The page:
Isle of Man Jurisdiction Review
By Casinomeister Feb 27, 2023
The Isle of Man licensing jurisdiction is one of the most underrated jurisdictions out there. They are pretty solid – in fact I can’t think of any casino that has been rogued in our rogue pit that was licensed by the Isle of Man.
They don’t deal directly with player issues, nonetheless – their casinos are a safe bet.
Rarely a complaint - solid licensing
Proactive regulator who are unafraid of taking action against rogue operators
Impose strict conditions on licensees, particularly surrounding underage and responsible gambling
Have “ensuring that players receive their winnings” as part of their three core upholds
Don’t offer the same lucrative business and tax rates as other jurisdictions
Can be slow to respond to individual player complaints
No man is an island
But the Isle of man is different. The Isle of Man is one of the most popular destinations for online gambling companies to set up shop, and many of the world’s largest operators can be found based on the island – with some of the main reasons including lucrative tax rates, low business rates, and a relatively straightforward path to acquiring a gaming license.
The regulator in charge of online gambling in the Isle of Man is known as the Gambling Supervision Commission, and, along with the UK’s Gambling Commission and Maltas Gaming Authority, the Commission is generally regarded as one of the more-trustworthy regulators, with them unafraid to take action against rogue, unethical gaming operators.
About The Isle Of Man’s Gambling Supervision Commission
The Gambling Supervision Commission is one of the world’s oldest gambling regulators, first formed way back in 1962, and while it was originally formed to regulate land-based casinos, it’s power was soon extended to the online world in the late 90’s, when online gambling became a “thing”.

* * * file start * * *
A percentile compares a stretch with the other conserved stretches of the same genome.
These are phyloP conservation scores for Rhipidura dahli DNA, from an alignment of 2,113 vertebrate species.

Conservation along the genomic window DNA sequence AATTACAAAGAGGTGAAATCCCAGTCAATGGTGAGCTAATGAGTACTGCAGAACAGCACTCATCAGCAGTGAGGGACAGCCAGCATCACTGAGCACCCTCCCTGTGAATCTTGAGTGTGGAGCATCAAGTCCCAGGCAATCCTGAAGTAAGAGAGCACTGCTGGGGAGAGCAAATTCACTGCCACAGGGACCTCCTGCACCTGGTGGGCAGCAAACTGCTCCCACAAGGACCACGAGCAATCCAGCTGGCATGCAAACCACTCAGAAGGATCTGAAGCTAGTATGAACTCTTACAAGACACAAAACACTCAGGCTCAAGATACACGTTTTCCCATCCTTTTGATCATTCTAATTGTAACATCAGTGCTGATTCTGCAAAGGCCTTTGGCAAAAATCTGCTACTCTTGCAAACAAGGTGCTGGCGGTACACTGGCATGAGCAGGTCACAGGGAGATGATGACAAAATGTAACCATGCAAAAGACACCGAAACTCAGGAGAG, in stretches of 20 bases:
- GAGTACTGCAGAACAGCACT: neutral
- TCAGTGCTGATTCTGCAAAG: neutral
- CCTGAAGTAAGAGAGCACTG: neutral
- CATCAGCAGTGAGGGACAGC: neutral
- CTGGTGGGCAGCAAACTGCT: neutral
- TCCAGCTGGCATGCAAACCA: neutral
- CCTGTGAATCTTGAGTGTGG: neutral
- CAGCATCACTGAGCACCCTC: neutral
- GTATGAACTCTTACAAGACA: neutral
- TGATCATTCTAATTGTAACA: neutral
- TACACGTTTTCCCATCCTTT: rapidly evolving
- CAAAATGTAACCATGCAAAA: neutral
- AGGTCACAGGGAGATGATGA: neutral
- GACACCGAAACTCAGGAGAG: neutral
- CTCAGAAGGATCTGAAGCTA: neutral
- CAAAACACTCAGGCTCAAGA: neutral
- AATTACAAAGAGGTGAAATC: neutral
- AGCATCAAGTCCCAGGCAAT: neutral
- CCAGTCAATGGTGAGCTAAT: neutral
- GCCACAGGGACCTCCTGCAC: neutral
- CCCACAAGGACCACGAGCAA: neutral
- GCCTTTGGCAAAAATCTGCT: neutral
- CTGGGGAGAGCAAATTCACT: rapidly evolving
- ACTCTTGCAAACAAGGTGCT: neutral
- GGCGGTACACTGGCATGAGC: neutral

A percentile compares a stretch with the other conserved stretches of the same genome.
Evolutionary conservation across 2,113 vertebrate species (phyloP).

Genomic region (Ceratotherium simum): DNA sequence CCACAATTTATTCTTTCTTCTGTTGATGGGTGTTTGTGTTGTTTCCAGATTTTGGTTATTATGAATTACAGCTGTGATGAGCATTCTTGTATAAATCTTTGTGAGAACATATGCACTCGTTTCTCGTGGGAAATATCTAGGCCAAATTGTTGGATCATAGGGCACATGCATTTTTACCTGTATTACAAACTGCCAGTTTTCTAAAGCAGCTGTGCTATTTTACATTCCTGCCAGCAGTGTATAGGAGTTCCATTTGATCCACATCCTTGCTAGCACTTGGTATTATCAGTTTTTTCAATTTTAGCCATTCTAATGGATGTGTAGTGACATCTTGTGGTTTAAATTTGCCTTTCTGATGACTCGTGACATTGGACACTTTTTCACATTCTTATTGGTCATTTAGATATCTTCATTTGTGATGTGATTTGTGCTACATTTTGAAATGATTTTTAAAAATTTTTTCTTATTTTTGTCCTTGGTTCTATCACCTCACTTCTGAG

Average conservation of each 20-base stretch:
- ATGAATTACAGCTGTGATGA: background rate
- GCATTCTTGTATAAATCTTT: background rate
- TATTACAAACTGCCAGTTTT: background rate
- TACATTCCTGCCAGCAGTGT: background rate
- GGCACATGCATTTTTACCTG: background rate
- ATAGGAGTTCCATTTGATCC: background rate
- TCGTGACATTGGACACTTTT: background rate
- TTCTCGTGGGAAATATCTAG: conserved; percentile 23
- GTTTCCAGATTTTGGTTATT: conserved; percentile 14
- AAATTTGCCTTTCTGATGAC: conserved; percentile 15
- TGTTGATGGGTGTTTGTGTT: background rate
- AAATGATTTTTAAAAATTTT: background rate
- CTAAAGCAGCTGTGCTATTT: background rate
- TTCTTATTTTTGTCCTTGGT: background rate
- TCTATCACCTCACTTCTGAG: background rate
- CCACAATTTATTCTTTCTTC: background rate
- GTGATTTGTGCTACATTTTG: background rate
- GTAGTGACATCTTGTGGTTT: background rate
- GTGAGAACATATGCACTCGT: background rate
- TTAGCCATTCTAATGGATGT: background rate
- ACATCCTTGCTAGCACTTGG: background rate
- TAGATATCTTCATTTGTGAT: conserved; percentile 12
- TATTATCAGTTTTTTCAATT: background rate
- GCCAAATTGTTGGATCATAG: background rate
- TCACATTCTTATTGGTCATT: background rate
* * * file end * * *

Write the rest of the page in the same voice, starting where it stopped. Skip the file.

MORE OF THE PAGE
The Commission is known for being strict, in terms of who they distribute licenses to, and unlike regulators like Curacao, the Commission are unafraid of taking action against operators acting unlawfully, with both financial sanctions and cancelling of licenses used against rogue casinos.
The Commission is also independent from Government bodies, and they’re generally seen as approachable, for both players, and operators, making them a trusted name in the gambling regulation space.
Provisions Of a License
The first step in acquiring a license from the Gambling Supervision Commission is for an operator to request an application form. Once the form is completed, the process is relatively fast, with the Commission reaching a decision – generally – in 2 months or less… although operators can expect to pay a significant amount of money for the privilege of a license, with the license itself costing £35,000 each year, and a 1.5% tax on all net profits, up to a maximum of £20,000,000 per year!
As with most regulators, operators wanting a license must prove that their business meets a number of license conditions, including responsible gambling measures, anti-money-laundering procedures, and player-fund protection protocols, all of which are regularly checked and audited by the Commission.
Like the United Kingdom Gambling Commission, the Gambling Supervision Commission requires casinos to protect player funds in the event of insolvency; this basically means that money you deposit is held in a seperate account from that of the company, so that – in the event of insolvency – you would stand a far-greater chance of getting your money back.
Disputes and Complaints
Another condition of acquiring a license from the Commission is that casinos must work alongside an IBAS (Independent Betting Adjudication Service), and this is your first port of call if you have a complaint to make against an operator.
If you follow the IBAS procedure and are still unhappy with the result, you have the option to make an official complaint to the Commission, although, as with most regulators, whether your case will be reviewed or not largely depends on the severity of the claims you’re making, and the nature of the problem.
In fairness to the Commission, however, they have a pretty good track record with looking after players and taking their concerns and complaints seriously – and this is a breath of fresh air in an industry overrun with regulators who seem incapable of taking action against rogue license holders.